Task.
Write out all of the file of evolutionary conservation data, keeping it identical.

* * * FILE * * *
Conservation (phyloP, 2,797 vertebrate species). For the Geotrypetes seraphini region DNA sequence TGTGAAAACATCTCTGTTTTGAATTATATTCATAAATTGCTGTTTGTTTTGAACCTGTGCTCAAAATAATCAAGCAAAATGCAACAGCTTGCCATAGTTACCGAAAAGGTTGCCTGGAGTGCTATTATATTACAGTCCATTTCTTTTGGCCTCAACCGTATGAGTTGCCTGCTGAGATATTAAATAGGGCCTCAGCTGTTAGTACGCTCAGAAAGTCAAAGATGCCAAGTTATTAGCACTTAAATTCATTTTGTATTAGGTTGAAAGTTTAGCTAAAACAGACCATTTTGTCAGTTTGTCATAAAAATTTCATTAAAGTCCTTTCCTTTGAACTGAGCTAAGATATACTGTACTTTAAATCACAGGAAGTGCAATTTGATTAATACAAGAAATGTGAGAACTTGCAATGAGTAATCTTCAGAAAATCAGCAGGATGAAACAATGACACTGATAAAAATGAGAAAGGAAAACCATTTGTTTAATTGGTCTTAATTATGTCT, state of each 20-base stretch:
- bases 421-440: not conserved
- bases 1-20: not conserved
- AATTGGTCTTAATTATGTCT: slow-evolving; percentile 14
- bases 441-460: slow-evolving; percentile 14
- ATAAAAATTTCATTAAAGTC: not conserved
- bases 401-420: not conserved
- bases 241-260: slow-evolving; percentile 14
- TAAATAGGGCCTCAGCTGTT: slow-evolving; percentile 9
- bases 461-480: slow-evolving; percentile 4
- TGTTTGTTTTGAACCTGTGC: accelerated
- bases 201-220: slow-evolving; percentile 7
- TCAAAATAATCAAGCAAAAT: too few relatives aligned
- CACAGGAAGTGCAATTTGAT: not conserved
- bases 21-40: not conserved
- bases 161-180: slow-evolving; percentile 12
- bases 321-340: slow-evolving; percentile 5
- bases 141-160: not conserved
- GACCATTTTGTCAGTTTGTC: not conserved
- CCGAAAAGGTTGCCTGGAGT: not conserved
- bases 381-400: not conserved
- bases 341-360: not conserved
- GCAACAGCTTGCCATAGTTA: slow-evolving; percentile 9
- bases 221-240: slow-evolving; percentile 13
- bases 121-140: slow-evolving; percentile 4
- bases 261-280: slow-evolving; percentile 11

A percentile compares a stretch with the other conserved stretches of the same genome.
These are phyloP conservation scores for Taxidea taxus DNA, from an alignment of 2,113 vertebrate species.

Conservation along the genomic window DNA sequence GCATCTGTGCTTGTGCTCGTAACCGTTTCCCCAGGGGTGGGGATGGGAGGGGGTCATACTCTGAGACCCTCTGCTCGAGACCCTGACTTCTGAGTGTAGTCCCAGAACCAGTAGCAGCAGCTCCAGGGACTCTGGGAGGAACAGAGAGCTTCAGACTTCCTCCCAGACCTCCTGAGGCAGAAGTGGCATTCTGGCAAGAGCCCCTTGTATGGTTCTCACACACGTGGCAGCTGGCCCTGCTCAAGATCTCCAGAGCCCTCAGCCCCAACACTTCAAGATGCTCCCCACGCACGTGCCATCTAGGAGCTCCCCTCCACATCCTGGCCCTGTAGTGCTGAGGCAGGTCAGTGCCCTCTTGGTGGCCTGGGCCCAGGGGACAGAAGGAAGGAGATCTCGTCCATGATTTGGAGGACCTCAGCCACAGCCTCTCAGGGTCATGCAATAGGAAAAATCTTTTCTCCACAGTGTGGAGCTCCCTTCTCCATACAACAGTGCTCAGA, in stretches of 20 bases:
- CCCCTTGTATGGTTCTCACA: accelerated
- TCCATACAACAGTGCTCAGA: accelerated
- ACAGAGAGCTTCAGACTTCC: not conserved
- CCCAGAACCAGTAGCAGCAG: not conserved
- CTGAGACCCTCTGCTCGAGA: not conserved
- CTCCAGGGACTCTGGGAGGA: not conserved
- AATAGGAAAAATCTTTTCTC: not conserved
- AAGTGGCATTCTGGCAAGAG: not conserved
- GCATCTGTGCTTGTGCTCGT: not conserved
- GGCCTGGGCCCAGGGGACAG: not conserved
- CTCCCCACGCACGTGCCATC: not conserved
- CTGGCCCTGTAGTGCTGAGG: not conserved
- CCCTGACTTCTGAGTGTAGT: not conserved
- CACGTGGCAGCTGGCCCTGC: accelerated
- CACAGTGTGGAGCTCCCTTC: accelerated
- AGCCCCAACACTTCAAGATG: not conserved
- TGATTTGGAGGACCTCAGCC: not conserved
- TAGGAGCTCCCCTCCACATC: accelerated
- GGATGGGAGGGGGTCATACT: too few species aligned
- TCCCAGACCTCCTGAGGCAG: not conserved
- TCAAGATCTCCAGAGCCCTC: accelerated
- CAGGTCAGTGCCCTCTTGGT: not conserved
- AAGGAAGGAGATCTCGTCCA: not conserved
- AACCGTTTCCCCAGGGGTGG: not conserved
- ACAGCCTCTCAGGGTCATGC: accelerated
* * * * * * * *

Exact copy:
Conservation (phyloP, 2,797 vertebrate species). For the Geotrypetes seraphini region DNA sequence TGTGAAAACATCTCTGTTTTGAATTATATTCATAAATTGCTGTTTGTTTTGAACCTGTGCTCAAAATAATCAAGCAAAATGCAACAGCTTGCCATAGTTACCGAAAAGGTTGCCTGGAGTGCTATTATATTACAGTCCATTTCTTTTGGCCTCAACCGTATGAGTTGCCTGCTGAGATATTAAATAGGGCCTCAGCTGTTAGTACGCTCAGAAAGTCAAAGATGCCAAGTTATTAGCACTTAAATTCATTTTGTATTAGGTTGAAAGTTTAGCTAAAACAGACCATTTTGTCAGTTTGTCATAAAAATTTCATTAAAGTCCTTTCCTTTGAACTGAGCTAAGATATACTGTACTTTAAATCACAGGAAGTGCAATTTGATTAATACAAGAAATGTGAGAACTTGCAATGAGTAATCTTCAGAAAATCAGCAGGATGAAACAATGACACTGATAAAAATGAGAAAGGAAAACCATTTGTTTAATTGGTCTTAATTATGTCT, state of each 20-base stretch:
- bases 421-440: not conserved
- bases 1-20: not conserved
- AATTGGTCTTAATTATGTCT: slow-evolving; percentile 14
- bases 441-460: slow-evolving; percentile 14
- ATAAAAATTTCATTAAAGTC: not conserved
- bases 401-420: not conserved
- bases 241-260: slow-evolving; percentile 14
- TAAATAGGGCCTCAGCTGTT: slow-evolving; percentile 9
- bases 461-480: slow-evolving; percentile 4
- TGTTTGTTTTGAACCTGTGC: accelerated
- bases 201-220: slow-evolving; percentile 7
- TCAAAATAATCAAGCAAAAT: too few relatives aligned
- CACAGGAAGTGCAATTTGAT: not conserved
- bases 21-40: not conserved
- bases 161-180: slow-evolving; percentile 12
- bases 321-340: slow-evolving; percentile 5
- bases 141-160: not conserved
- GACCATTTTGTCAGTTTGTC: not conserved
- CCGAAAAGGTTGCCTGGAGT: not conserved
- bases 381-400: not conserved
- bases 341-360: not conserved
- GCAACAGCTTGCCATAGTTA: slow-evolving; percentile 9
- bases 221-240: slow-evolving; percentile 13
- bases 121-140: slow-evolving; percentile 4
- bases 261-280: slow-evolving; percentile 11

A percentile compares a stretch with the other conserved stretches of the same genome.
These are phyloP conservation scores for Taxidea taxus DNA, from an alignment of 2,113 vertebrate species.

Conservation along the genomic window DNA sequence GCATCTGTGCTTGTGCTCGTAACCGTTTCCCCAGGGGTGGGGATGGGAGGGGGTCATACTCTGAGACCCTCTGCTCGAGACCCTGACTTCTGAGTGTAGTCCCAGAACCAGTAGCAGCAGCTCCAGGGACTCTGGGAGGAACAGAGAGCTTCAGACTTCCTCCCAGACCTCCTGAGGCAGAAGTGGCATTCTGGCAAGAGCCCCTTGTATGGTTCTCACACACGTGGCAGCTGGCCCTGCTCAAGATCTCCAGAGCCCTCAGCCCCAACACTTCAAGATGCTCCCCACGCACGTGCCATCTAGGAGCTCCCCTCCACATCCTGGCCCTGTAGTGCTGAGGCAGGTCAGTGCCCTCTTGGTGGCCTGGGCCCAGGGGACAGAAGGAAGGAGATCTCGTCCATGATTTGGAGGACCTCAGCCACAGCCTCTCAGGGTCATGCAATAGGAAAAATCTTTTCTCCACAGTGTGGAGCTCCCTTCTCCATACAACAGTGCTCAGA, in stretches of 20 bases:
- CCCCTTGTATGGTTCTCACA: accelerated
- TCCATACAACAGTGCTCAGA: accelerated
- ACAGAGAGCTTCAGACTTCC: not conserved
- CCCAGAACCAGTAGCAGCAG: not conserved
- CTGAGACCCTCTGCTCGAGA: not conserved
- CTCCAGGGACTCTGGGAGGA: not conserved
- AATAGGAAAAATCTTTTCTC: not conserved
- AAGTGGCATTCTGGCAAGAG: not conserved
- GCATCTGTGCTTGTGCTCGT: not conserved
- GGCCTGGGCCCAGGGGACAG: not conserved
- CTCCCCACGCACGTGCCATC: not conserved
- CTGGCCCTGTAGTGCTGAGG: not conserved
- CCCTGACTTCTGAGTGTAGT: not conserved
- CACGTGGCAGCTGGCCCTGC: accelerated
- CACAGTGTGGAGCTCCCTTC: accelerated
- AGCCCCAACACTTCAAGATG: not conserved
- TGATTTGGAGGACCTCAGCC: not conserved
- TAGGAGCTCCCCTCCACATC: accelerated
- GGATGGGAGGGGGTCATACT: too few species aligned
- TCCCAGACCTCCTGAGGCAG: not conserved
- TCAAGATCTCCAGAGCCCTC: accelerated
- CAGGTCAGTGCCCTCTTGGT: not conserved
- AAGGAAGGAGATCTCGTCCA: not conserved
- AACCGTTTCCCCAGGGGTGG: not conserved
- ACAGCCTCTCAGGGTCATGC: accelerated